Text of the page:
Once I discovered photography, art, and imagery, I was immediately drawn to the works of Tony Rath. It was a vague sense of ‘knowing’ Tony took pictures of Belize and its people, its waters, its animals – feeling that he was an important asset to our country. It wasn’t until later in life, deep in my work with the media, that my interest went beyond the pretty images. In fact, it was the less than stellar subjects that his lens captured – coupled with a passionate story and plea to the people of Belize – that made my respect and love for Tony Rath the photographer and Belizean really grow.

Tony and I laughed about my misconception on this particular photo. I always assumed Tony was the photographer, but in actuality, he is the diver, and MARTIN SPRAGG took the shot. However, it remains one of the most iconic images to me, and catapulted Tony Rath’s name into my world. Thanks Martin!

You must understand; there weren’t many cameras – or really, any sort of image capturing device, where I grew up. Photographs were few and far between, and the few we were gifted have become treasured collectibles in my home.

Discovering Tony’s work – witnessing sights of Belize that I had never dreamed of – took my breath away. I feel strongly about a lot of artists’ works, and Tony is right at the top. I love watching artists put ink to skin, pen to paper, paint to canvas, bringing to life the images in their minds and ideas to life. Tony takes his tools: lens, lighting, a willing (or unsuspecting) subject and somehow, brings out angles and sheds light on shadows that the ordinary onlooker would not have noticed.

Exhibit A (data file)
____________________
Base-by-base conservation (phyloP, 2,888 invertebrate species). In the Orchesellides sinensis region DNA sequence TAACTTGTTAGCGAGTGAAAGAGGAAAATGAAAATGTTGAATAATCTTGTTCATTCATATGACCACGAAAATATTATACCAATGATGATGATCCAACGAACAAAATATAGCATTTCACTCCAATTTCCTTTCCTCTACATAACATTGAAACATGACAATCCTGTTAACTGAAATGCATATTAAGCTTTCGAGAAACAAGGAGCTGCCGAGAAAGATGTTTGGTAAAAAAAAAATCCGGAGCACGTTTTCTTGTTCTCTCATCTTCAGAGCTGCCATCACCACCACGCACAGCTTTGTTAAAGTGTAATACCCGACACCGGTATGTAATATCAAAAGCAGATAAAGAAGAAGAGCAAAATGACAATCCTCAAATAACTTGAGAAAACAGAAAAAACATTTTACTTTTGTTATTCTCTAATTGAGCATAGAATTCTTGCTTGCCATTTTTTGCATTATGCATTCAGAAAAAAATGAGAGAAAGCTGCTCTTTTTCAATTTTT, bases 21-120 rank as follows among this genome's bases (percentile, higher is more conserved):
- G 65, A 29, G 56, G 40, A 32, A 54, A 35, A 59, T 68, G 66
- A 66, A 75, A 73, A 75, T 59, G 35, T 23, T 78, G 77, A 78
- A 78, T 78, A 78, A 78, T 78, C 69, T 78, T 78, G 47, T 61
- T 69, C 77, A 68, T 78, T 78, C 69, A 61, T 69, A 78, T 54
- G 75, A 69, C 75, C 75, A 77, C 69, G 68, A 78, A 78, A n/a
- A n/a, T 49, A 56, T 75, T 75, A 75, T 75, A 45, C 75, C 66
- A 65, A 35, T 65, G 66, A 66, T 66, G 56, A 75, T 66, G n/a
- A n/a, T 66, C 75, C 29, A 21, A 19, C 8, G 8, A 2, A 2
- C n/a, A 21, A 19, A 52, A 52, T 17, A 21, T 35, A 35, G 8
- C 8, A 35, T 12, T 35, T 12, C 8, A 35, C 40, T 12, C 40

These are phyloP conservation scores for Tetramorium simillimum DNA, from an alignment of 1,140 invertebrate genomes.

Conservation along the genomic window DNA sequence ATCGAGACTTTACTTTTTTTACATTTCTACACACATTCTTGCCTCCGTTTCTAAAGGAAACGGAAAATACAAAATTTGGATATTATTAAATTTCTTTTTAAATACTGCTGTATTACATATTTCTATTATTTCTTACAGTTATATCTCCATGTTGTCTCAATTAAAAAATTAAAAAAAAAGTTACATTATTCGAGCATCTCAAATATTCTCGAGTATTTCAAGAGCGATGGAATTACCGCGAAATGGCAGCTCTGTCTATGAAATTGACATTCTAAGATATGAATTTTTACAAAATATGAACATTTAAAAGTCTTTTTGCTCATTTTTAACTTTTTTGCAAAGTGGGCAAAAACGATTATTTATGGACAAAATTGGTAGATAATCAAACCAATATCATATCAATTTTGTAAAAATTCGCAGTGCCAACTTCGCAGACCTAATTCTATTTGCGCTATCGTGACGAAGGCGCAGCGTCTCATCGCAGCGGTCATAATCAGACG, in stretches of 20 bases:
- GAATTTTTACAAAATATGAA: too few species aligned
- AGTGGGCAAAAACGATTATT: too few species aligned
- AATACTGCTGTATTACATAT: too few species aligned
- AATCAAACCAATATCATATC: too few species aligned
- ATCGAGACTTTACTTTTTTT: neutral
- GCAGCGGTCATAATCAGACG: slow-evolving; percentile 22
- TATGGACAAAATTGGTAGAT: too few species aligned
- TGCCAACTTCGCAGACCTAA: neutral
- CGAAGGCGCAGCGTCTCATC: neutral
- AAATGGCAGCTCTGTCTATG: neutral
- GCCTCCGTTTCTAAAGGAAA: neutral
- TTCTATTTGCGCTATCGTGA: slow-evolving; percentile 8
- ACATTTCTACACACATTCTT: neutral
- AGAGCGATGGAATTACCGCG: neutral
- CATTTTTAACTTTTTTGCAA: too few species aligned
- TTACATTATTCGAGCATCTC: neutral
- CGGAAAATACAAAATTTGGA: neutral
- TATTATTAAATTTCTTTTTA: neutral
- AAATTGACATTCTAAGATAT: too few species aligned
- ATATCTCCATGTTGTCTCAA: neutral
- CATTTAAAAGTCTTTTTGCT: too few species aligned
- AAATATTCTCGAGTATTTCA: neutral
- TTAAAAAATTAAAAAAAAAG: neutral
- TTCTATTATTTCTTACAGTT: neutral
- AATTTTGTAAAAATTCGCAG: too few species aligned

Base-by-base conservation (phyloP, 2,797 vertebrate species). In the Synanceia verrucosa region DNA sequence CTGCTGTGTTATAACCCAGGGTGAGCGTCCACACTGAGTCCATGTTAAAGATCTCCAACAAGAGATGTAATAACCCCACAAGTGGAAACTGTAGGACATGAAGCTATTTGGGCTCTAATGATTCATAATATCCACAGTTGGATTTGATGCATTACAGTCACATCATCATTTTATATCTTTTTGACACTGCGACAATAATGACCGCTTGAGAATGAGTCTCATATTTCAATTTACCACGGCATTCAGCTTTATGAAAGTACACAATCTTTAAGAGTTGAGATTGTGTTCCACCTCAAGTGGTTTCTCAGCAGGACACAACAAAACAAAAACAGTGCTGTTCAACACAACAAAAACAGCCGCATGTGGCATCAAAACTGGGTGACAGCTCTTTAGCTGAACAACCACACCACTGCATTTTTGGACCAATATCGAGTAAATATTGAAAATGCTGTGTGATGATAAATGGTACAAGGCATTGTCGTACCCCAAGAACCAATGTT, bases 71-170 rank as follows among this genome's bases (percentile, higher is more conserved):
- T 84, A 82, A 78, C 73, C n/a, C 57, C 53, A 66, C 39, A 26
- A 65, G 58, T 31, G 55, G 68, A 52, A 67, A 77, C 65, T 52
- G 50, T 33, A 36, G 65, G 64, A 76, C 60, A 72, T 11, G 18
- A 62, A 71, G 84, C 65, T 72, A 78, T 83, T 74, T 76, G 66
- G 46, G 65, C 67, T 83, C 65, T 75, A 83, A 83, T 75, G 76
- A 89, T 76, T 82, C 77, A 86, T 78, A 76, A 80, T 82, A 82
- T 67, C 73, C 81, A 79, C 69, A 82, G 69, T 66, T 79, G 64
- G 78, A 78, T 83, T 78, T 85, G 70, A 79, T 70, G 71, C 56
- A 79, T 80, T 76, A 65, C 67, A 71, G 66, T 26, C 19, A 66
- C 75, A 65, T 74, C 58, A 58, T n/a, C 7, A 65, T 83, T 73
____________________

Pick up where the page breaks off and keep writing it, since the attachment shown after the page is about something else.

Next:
Tony is also a daredevil of sorts: strapped into an open-sided Tropic Air vessel? Why not?

Meeting him was a joy. It was an Oceana in Belize sponsored event, with Kate Walsh as the main subject, the Belize Blue Hole the setting, and Tony Rath the photographer. While everyone was eyeing the actress, I could hardly contain my excitement at meeting Tony. His warmth and charisma quickly dispelled any nerves I may have had, and we became friendly (cue my lifetime achievement award over-the-top speech).

I kept following him on social media, since the man is quite busy all over the place, photographing amazing places both on land and in the water (and even in the air!)


Then, in 2014, Tony shared a link to a story he worked on while in the Chiquibul rainforest: “Belize is at War.” The Chiquibul is essentially the terrain between Guatemala and Belize’s border issues, and stories of poachers and illegal trespassing to loot the fertile land’s bounty are constantly in the news. During a reconnaissance expedition deep into the National Park, Tony accompanied some of Belize’s most experienced bushmen, highly trained rangers from the Friends of Conservation and Development – the organization tasked with managing this vast region, and a filmmaker.


His incredible photographs captured the utter rugged beauty of the forest, the hardships faced by the limited number of rangers trying to watch over 265,000 acres of tropical broadleaf forest, and the team’s struggle to make it to their destination. Not only were his images powerful but his words struck a nerve in those who read it, learning just how hard it is to protect our national heritage against poverty-stricken Guatemalans who risk their lives to poach from Belize’s rich resources just beyond their border. It was then that my admiration shifted, and my respect grew.